Hemingway’s advice for writing well was simple: Run it through the typewriter one more time. We no longer have typewriters but the advice is still sound.
Ernest Hemingway, as a young man.
Almost without fail a second draft is better than a first. It is shorter, tighter, and less of a strain on your reader’s attention. For this blog post I went through three drafts. 1) I jotted my thoughts down on a legal pad. 2) I typed it up on my iMac. 3) I left it for a moment, came back, made a few last edits, and I was done. The whole process took twenty minutes.
This simple advice will help you write better books as well as better blogs, articles, and school papers. Just send it through the word processor one more time.
FYI. If you’re a young person looking for a good book, try Hemingway’s The Old Man and the Sea. My personal favorites of his, though more for adults, are his novel A Farewell to Arms and A Moveable Feast, his memoir of living in Paris in the 1920s and ’30s.
To be a writer is to be rejected. Many article and book ideas of mine have been rejected. If you’re not being rejected, you’re not trying hard enough.
Irma S. Rombauer, author of Joy of Cooking, rejected by publishers.
The question is, How should writers react when they receive those inevitable rejections? Well, don’t give up. That’s the first and most important thing. Know that you are not alone, and that the very best who have ever practiced this craft have all been rejected, often when they were unknown and just starting out.
Back in the days when publishers and editors issued rejection notices on paper, William Saroyan would write “I reject your rejection!” across the face of the rejection letter and send it back to the person who rejected him. Continue reading
Luther Burbank was to plants what Steve Jobs was to computers. A creative genius who could take a thing and combine it with another thing, and in so doing make the original thing better and even sometimes new.
Luther Burbank, left, and Henry Ford.
At the time of his death, in 1926, Burbank was one of the most famous men in America, certainly the most famous horticulturalist. Henry Ford, Thomas Edison, Helen Keller, Jack London, John Muir, and other luminaries of the time visited him at his home and gardens in Santa Rosa, about an hour north of San Francisco, to see him and a few of the wonders he had created such as the spineless cactus.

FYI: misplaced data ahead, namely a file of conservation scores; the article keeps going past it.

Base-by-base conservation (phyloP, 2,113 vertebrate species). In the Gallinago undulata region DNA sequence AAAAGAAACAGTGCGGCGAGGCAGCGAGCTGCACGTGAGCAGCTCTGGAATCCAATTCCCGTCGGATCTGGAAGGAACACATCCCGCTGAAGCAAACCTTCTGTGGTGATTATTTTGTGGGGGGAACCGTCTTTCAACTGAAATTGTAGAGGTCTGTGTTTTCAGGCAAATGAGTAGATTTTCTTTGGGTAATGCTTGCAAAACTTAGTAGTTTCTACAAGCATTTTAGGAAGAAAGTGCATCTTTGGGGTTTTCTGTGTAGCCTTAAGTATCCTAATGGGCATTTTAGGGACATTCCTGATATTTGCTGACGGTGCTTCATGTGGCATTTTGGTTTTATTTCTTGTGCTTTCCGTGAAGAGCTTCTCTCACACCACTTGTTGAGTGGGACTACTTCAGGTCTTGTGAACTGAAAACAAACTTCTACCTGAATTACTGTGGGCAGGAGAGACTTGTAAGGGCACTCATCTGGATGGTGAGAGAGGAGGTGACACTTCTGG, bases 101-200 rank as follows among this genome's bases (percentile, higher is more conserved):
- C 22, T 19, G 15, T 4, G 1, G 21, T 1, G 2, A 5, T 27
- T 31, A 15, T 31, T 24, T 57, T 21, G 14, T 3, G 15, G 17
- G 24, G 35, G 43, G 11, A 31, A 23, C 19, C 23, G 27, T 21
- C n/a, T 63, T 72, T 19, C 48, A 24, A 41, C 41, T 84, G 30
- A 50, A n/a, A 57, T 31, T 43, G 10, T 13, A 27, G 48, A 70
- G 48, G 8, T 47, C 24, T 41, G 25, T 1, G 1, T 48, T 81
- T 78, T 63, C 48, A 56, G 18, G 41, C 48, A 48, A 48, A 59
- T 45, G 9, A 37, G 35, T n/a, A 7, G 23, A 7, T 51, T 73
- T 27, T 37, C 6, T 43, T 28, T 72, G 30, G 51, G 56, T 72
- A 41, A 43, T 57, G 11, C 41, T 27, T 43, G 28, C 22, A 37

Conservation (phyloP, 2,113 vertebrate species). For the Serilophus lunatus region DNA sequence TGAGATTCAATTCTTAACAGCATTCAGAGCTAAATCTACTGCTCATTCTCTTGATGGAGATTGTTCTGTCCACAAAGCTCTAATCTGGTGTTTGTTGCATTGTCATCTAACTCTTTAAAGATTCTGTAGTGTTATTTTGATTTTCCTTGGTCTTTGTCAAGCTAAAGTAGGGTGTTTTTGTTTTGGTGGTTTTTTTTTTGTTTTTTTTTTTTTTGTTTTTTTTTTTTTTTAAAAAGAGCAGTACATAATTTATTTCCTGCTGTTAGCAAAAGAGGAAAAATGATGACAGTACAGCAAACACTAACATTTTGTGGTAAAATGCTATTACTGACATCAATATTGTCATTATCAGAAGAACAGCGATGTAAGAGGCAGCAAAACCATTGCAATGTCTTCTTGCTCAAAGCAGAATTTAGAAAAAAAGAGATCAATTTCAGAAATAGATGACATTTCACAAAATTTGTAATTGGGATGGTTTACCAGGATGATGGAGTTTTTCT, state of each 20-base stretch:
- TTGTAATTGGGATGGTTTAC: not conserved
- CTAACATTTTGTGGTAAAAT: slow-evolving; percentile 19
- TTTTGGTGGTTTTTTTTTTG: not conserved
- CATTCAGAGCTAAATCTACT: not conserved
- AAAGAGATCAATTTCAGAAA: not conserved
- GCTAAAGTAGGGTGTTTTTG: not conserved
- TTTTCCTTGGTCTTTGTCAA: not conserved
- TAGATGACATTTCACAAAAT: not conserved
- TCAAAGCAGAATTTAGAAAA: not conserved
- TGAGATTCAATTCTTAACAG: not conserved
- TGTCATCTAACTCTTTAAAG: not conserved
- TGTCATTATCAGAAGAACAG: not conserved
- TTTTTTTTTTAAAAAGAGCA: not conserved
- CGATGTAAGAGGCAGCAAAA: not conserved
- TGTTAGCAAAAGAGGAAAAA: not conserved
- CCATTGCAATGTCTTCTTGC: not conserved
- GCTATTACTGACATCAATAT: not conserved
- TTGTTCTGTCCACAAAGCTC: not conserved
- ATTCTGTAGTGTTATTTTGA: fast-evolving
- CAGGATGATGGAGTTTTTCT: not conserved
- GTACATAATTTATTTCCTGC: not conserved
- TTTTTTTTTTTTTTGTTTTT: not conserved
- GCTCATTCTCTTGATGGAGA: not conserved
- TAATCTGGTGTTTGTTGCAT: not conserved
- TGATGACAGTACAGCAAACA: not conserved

Above is the 1941 cover for The Black Stallion, which I am reading (and quite enjoying!) now. Written by Walter Farley, it is the beautiful story of a great horse, a boy who loved him, and their adventures.
In 1941 The Black Stallion—a clothbound book, printed in the USA—sold for $2. My wife when she was a girl rode horses, loved horse books, and collected a shelf full of Farley’s work.
For middle school girls and boys today, as well as those interested in reading a Young Adult classic of a bygone era, The Black Stallion is top shelf. The handsome cover and inside drawings were done by Keith Ward. The 1979 film directed by Carroll Ballard based on the book is also a treat.
Publishers Lunch publishes a free, downloadable ebook series known as Buzz Books. It’s an appetizer plate for readers, a taster’s choice sampling of forthcoming books to be published this fall and winter. The idea is to whet your appetite so you will buy the books in their full form.
The Buzz Books series includes adult fiction and nonfiction titles. Since my interest is in Young Adult and Middle Grade fiction, I downloaded the fall/winter 2018 Young Adult publishing preview. Of the 16 quality novels excerpted, three really spoke to me: